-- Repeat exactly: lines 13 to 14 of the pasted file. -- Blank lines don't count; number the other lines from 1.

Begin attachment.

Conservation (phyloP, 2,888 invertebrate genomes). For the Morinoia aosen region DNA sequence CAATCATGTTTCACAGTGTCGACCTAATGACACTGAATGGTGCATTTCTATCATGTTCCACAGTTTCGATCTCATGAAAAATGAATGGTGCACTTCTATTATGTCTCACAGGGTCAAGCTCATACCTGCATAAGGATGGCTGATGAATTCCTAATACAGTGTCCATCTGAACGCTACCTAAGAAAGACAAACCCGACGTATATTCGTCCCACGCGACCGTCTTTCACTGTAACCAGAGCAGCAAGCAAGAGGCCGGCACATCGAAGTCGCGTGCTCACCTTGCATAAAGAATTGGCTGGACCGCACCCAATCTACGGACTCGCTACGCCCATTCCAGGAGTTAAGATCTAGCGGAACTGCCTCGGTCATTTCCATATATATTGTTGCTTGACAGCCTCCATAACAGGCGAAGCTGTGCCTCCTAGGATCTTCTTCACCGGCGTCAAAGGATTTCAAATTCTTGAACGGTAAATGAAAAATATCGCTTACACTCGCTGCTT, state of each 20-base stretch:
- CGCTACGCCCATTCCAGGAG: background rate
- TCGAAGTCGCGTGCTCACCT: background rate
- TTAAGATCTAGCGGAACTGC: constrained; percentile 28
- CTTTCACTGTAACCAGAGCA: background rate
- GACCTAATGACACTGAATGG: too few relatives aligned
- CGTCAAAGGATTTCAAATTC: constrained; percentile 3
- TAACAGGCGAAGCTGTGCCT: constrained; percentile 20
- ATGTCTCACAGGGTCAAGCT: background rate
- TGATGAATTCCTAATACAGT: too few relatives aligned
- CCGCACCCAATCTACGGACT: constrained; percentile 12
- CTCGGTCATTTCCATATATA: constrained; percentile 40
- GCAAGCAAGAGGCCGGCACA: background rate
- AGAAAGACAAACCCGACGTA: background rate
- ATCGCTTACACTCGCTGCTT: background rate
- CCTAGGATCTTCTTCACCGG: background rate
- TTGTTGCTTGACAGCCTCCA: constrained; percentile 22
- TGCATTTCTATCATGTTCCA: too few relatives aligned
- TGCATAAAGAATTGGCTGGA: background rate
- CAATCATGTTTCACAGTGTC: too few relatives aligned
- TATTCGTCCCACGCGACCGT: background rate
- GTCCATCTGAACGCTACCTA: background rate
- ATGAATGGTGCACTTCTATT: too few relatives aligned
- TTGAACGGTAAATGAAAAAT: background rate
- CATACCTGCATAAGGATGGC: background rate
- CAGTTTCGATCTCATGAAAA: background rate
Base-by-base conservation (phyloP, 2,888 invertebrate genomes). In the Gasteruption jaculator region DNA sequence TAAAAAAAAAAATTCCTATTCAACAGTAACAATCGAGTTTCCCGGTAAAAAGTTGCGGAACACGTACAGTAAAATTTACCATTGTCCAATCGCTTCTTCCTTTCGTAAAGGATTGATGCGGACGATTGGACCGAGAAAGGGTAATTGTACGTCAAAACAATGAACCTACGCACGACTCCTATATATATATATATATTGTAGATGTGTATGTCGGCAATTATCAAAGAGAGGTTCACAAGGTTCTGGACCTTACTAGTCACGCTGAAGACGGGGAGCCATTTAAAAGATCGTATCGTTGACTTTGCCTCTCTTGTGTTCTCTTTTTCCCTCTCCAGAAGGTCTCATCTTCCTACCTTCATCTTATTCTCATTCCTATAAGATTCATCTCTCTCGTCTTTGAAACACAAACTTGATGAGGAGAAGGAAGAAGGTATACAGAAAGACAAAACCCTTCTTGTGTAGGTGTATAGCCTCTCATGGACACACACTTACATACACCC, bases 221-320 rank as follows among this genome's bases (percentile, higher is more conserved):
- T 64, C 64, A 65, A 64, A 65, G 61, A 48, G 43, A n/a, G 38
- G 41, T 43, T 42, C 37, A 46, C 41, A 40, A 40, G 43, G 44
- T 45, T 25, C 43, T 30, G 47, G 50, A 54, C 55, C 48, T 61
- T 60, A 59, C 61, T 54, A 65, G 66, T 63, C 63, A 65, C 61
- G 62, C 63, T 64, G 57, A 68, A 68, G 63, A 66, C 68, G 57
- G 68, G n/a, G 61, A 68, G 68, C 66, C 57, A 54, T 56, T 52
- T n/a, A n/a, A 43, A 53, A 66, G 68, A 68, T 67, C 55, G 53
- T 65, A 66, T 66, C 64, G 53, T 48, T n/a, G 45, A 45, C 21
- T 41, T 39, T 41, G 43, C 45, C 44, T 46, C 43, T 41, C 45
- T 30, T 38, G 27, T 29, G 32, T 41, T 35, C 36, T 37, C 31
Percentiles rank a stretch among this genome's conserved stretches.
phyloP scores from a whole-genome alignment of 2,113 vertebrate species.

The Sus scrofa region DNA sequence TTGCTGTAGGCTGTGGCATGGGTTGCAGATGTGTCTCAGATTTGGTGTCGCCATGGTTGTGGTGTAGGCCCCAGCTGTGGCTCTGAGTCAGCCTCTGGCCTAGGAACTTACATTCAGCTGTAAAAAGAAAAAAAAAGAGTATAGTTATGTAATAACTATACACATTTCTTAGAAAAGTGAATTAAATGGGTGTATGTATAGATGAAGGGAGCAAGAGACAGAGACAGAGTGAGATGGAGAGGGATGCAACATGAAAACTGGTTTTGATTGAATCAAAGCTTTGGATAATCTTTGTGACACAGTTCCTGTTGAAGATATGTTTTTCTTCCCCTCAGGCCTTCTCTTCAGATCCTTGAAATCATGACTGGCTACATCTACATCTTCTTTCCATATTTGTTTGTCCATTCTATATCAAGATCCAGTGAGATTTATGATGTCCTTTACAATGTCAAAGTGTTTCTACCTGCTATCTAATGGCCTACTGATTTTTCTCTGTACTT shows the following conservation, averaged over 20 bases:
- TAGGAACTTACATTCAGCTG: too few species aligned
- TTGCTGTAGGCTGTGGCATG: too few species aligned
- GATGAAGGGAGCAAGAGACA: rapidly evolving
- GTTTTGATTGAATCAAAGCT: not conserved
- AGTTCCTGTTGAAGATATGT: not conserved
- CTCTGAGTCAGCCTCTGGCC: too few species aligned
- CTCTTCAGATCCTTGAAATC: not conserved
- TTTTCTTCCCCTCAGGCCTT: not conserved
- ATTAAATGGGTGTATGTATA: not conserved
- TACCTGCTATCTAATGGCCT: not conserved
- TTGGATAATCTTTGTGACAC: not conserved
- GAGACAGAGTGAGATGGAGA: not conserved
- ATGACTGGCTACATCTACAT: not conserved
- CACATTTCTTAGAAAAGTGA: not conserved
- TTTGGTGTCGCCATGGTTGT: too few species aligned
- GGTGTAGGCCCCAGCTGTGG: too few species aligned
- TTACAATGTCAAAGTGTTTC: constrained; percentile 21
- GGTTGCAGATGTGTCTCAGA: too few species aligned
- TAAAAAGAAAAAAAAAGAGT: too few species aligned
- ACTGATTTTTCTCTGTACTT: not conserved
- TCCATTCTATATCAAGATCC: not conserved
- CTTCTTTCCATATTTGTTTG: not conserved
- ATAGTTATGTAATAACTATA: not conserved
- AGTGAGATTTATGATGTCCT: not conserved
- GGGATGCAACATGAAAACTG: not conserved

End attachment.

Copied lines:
- GCAAGCAAGAGGCCGGCACA: background rate
- AGAAAGACAAACCCGACGTA: background rate